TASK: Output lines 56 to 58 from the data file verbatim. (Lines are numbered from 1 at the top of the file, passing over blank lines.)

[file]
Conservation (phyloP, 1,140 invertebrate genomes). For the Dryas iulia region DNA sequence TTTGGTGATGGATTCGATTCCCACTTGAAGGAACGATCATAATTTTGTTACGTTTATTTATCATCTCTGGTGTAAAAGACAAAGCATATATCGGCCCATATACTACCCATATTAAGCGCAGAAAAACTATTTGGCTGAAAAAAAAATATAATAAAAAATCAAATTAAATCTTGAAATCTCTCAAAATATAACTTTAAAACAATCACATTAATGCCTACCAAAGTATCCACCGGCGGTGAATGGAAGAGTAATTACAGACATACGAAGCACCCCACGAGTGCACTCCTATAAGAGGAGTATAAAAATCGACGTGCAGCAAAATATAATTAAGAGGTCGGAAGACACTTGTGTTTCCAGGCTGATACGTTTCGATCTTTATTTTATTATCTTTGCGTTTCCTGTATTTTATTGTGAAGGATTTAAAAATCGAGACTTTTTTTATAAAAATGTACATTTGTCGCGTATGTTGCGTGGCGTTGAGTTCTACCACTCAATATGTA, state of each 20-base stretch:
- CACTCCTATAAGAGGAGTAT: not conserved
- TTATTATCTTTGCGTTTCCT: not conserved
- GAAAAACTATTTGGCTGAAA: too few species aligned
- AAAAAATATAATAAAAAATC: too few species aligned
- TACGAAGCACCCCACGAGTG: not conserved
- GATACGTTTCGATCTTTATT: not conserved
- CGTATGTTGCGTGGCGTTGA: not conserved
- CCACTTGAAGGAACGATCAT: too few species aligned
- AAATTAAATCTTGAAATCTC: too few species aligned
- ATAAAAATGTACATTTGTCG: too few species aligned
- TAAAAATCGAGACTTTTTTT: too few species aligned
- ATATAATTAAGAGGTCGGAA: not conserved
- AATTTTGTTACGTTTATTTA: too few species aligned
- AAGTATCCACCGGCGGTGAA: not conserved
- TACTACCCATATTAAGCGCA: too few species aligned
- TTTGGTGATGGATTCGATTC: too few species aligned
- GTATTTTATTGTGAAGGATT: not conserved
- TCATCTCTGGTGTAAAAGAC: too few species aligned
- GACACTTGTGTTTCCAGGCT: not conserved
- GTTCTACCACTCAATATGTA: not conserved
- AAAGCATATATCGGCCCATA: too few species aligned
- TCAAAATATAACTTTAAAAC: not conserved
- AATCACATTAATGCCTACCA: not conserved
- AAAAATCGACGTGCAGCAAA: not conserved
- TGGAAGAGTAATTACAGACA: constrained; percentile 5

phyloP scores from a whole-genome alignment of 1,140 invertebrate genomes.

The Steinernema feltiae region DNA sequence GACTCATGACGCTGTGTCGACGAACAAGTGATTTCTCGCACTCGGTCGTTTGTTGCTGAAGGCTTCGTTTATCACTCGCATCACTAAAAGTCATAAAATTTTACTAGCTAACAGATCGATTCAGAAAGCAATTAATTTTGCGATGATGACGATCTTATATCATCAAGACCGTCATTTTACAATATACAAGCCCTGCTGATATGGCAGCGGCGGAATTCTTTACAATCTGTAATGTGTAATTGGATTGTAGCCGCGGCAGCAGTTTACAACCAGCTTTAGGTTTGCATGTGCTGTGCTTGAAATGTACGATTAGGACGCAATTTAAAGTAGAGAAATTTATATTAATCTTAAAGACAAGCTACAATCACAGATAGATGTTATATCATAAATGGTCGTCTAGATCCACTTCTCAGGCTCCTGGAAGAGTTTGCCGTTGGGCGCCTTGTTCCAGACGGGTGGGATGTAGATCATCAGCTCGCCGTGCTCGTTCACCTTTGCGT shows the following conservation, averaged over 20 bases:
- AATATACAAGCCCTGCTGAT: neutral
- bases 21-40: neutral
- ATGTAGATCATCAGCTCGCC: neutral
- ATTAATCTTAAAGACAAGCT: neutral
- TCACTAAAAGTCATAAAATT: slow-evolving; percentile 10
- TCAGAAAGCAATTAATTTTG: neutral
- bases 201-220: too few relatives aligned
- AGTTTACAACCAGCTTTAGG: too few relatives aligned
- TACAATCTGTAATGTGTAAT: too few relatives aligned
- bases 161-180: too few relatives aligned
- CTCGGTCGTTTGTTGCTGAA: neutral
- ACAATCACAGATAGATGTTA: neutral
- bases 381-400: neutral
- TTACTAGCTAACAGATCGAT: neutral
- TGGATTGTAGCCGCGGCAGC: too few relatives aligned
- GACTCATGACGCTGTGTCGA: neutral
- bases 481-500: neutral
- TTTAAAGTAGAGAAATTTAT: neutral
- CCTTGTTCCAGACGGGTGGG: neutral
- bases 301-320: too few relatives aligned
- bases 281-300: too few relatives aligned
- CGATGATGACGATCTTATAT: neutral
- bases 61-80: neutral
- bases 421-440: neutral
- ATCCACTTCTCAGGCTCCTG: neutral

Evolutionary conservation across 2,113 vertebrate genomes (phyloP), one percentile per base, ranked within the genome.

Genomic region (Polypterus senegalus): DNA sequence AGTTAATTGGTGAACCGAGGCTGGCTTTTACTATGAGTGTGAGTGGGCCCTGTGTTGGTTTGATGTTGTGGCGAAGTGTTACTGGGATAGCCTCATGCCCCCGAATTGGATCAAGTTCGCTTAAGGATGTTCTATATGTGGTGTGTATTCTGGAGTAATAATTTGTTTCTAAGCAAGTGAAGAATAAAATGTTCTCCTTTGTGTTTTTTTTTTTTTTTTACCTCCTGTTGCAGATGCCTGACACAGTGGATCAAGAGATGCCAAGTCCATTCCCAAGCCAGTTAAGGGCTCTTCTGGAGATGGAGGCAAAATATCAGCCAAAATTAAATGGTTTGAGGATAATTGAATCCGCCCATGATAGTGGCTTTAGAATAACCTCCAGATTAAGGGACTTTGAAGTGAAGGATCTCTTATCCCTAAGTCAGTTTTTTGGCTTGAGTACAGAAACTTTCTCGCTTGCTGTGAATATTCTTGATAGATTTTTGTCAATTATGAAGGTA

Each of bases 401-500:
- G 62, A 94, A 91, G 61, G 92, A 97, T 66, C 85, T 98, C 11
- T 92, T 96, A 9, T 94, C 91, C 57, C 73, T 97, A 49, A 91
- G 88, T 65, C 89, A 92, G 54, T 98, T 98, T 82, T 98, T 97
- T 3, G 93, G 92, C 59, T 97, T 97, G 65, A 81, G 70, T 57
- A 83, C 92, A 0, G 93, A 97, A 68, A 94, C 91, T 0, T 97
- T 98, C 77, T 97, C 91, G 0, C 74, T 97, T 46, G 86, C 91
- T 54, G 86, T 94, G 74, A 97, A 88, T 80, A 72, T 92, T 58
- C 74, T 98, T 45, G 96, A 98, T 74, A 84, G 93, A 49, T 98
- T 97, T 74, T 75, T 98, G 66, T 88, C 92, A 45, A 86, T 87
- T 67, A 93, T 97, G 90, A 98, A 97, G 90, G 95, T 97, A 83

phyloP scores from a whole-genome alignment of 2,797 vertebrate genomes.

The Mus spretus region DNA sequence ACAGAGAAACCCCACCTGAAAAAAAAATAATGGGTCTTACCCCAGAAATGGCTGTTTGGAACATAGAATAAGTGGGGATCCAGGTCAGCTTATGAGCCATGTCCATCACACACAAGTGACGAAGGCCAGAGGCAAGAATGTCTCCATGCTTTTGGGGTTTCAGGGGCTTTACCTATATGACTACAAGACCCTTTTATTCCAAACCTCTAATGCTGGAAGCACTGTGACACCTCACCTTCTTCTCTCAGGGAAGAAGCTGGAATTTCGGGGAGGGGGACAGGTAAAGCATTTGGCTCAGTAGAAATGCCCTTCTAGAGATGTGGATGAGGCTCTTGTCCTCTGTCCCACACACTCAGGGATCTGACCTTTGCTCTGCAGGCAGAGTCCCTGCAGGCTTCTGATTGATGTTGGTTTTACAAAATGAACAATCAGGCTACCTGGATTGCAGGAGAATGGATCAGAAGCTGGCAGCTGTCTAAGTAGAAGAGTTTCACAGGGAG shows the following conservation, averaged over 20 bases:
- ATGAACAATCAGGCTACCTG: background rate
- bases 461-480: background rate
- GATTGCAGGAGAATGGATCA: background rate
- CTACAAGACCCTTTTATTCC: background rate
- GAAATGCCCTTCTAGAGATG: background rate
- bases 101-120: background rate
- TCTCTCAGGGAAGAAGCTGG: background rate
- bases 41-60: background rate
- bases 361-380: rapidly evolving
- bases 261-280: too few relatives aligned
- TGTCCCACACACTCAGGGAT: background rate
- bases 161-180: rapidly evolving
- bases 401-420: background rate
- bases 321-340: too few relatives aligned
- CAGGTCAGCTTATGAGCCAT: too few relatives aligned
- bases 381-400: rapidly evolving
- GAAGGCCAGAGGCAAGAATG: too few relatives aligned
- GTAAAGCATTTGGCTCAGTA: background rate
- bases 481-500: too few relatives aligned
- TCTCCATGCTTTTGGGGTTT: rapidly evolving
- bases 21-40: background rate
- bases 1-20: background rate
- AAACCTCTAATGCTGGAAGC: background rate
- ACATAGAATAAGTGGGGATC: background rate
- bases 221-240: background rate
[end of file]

Each of bases 401-500:
- G 62, A 94, A 91, G 61, G 92, A 97, T 66, C 85, T 98, C 11
- T 92, T 96, A 9, T 94, C 91, C 57, C 73, T 97, A 49, A 91